Respiratory function in shoe manufacturing workers.
Zuskin-E; Mustajbegovic-J; Schachter-EN; Doko-Jelinic-J; Bradic-V
Am J Ind Med 1997 Jan; 31(1):50-55
An investigation was undertaken to determine the prevalence of respiratory symptoms and ventilatory capacity changes in shoe manufacturing workers in Croatia. Chronic respiratory symptoms and ventilatory capacity were investigated in 376 female workers in Zagreb, Croatia who performed leather preparation, gluing, and fur attachment tasks, and who were exposed to variable levels of solvents and organic dusts. Each subject completed a questionnaire on respiratory symptoms, occupational asthma, smoking habit, and occupational history. Ventilatory capacity was determined by measuring maximum expiratory flow volume curves. Air sampling of the workplace was performed to identify and quantify airborne contaminants. Results were subjected to paired t-test, Chi-square test, and Fisher's exact test. The results showed significantly higher prevalences of all symptoms in exposed compared with control workers. Chest tightness (44.7%), dyspnea (42.6%), and rhinitis (46.3%) were the leading symptoms noted in the workers. Occupational asthma (14.1%) was also reported in a significantly large number of workers. Ventilatory capacity was significantly reduced in shoe manufacturing workers, as well. Lung function abnormalities increased with length of employment. Environmental levels of benzene (71432), organic dust, and synthetic fiber were found to exceed maximum allowable concentrations. The results suggest that occupational exposure in the leather shoe manufacturing industry is associated with the development of acute and chronic respiratory symptoms. The authors conclude that environmental monitoring and medical surveillance are needed to help reduce the problem.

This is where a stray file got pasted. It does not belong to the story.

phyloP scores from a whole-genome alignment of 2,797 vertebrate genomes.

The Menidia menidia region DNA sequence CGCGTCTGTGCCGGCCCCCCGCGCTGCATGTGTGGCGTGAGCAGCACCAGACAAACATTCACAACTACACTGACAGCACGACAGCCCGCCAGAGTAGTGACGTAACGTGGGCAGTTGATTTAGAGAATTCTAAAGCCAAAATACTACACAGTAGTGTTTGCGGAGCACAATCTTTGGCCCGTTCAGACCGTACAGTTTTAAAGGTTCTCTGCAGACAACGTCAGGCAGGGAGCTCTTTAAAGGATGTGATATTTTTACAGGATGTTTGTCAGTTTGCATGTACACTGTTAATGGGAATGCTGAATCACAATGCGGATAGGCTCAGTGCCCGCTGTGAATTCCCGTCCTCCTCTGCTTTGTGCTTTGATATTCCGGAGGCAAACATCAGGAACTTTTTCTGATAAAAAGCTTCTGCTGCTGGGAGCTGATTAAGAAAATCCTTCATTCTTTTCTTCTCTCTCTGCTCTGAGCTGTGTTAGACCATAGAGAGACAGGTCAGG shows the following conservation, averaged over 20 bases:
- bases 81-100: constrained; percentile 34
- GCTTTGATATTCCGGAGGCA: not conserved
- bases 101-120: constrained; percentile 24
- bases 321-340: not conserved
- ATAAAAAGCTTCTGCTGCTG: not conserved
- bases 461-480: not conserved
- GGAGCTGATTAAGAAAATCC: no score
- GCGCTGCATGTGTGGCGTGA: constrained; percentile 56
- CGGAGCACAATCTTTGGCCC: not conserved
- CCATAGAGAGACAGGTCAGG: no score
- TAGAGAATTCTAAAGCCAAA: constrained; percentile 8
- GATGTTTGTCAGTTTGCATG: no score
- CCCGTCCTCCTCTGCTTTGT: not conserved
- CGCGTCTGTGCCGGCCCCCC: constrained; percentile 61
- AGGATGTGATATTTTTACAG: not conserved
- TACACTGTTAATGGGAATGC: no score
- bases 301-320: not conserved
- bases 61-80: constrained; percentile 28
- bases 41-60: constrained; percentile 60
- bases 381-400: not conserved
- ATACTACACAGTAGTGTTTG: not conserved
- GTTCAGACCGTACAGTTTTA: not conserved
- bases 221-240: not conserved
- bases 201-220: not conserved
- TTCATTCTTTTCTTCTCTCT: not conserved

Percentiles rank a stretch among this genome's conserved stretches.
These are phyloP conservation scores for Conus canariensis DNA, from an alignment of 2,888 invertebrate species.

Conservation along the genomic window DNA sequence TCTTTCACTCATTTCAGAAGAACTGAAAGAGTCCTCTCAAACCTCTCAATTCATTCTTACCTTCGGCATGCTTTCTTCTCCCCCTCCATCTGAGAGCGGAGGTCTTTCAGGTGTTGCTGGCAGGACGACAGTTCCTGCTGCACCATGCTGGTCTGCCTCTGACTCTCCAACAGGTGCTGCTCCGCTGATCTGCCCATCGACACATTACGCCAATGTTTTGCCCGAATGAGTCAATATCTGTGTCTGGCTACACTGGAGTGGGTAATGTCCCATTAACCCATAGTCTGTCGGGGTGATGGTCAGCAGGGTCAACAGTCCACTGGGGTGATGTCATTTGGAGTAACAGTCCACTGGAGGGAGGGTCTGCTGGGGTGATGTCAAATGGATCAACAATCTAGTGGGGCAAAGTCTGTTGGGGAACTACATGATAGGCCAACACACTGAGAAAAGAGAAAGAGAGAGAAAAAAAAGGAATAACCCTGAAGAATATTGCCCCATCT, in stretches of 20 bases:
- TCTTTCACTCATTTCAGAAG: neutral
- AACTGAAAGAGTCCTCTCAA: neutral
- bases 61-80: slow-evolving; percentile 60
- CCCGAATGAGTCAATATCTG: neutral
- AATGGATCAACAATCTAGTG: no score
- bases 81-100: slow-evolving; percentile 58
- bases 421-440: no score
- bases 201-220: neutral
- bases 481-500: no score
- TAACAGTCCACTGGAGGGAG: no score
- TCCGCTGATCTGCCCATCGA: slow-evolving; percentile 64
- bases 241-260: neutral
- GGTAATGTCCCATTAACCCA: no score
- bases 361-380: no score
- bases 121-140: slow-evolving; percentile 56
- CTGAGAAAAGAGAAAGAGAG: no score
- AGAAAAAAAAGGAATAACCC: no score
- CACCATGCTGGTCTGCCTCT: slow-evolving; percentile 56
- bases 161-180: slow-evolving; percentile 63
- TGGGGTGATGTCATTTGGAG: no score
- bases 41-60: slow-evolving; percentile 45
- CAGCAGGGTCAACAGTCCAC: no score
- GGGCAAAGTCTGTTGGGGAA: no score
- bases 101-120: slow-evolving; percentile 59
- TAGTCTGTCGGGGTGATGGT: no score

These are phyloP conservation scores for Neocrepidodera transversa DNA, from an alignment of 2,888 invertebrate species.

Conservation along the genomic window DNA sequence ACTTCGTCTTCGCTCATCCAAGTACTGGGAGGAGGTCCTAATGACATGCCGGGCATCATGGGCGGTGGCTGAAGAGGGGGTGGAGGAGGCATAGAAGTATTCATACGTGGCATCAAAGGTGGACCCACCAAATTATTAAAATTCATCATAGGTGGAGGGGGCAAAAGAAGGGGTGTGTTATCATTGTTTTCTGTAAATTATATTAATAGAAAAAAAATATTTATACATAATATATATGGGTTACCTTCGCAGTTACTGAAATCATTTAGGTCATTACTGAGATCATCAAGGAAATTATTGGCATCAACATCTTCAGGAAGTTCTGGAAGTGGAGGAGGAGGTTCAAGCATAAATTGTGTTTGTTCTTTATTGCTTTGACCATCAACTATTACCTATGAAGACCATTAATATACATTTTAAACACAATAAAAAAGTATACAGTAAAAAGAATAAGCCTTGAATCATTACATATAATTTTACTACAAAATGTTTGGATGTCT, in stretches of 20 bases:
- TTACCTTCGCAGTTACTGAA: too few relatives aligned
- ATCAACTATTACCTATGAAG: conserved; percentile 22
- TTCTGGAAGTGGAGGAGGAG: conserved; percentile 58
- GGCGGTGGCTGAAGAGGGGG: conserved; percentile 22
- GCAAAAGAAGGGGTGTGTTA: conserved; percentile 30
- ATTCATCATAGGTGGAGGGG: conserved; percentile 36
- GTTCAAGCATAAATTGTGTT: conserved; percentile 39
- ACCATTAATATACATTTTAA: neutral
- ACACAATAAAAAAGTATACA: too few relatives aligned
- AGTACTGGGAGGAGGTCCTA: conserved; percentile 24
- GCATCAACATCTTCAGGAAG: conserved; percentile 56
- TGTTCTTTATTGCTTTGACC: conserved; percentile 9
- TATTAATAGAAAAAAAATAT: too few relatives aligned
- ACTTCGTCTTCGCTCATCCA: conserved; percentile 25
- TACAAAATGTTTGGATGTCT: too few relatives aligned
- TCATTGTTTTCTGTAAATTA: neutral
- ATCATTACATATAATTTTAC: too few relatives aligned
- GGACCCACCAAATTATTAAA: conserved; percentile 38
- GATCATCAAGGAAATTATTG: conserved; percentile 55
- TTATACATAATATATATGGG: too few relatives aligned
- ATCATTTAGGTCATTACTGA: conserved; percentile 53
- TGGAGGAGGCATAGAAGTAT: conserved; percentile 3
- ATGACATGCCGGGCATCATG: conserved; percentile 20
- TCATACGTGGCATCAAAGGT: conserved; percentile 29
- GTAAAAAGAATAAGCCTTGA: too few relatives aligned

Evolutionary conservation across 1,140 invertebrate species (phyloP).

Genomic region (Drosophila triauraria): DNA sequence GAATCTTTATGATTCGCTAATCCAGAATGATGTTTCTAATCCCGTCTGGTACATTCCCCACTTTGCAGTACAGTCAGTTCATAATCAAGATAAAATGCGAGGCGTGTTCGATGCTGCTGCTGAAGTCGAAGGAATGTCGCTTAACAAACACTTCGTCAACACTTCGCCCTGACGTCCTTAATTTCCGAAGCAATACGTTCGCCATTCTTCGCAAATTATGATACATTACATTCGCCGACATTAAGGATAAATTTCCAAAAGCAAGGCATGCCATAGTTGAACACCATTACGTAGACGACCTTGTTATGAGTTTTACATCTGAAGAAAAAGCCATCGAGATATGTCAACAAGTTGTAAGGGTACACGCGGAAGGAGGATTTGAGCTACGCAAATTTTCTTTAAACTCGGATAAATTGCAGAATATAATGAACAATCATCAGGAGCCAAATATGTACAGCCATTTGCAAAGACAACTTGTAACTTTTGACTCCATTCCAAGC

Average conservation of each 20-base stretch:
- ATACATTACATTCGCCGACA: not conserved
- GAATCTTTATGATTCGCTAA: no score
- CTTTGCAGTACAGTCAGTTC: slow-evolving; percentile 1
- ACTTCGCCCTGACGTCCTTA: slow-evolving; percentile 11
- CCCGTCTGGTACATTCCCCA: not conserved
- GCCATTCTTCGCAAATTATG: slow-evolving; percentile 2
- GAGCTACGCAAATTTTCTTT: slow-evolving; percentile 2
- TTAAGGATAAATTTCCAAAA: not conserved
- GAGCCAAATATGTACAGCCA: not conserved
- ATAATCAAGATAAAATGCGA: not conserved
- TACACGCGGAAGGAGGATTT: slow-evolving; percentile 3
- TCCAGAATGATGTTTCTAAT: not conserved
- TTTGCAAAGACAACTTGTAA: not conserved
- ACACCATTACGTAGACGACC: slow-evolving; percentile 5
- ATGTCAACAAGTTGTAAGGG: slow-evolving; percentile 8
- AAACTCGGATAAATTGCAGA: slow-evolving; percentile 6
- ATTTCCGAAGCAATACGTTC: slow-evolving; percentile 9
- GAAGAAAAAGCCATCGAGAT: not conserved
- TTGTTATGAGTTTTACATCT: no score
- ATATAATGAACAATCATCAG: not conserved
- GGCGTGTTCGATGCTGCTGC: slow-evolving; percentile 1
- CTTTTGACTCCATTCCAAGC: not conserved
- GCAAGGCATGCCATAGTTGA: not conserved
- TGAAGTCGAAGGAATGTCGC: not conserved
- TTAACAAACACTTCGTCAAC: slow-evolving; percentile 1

NIOSH-Publication; NIOSH-Grant; Pulmonary-system-disorders; Shoe-manufacturing; Occupational-exposure; Airborne-dusts; Airborne-fibers; Lung-function; Respiratory-system-disorders; Leather-workers
Medicine Mount Sinai Medical Center One Gustave L Levy Place New York, N Y 10029
American Journal of Industrial Medicine
Mount Sinai School of Medicine, New York, New York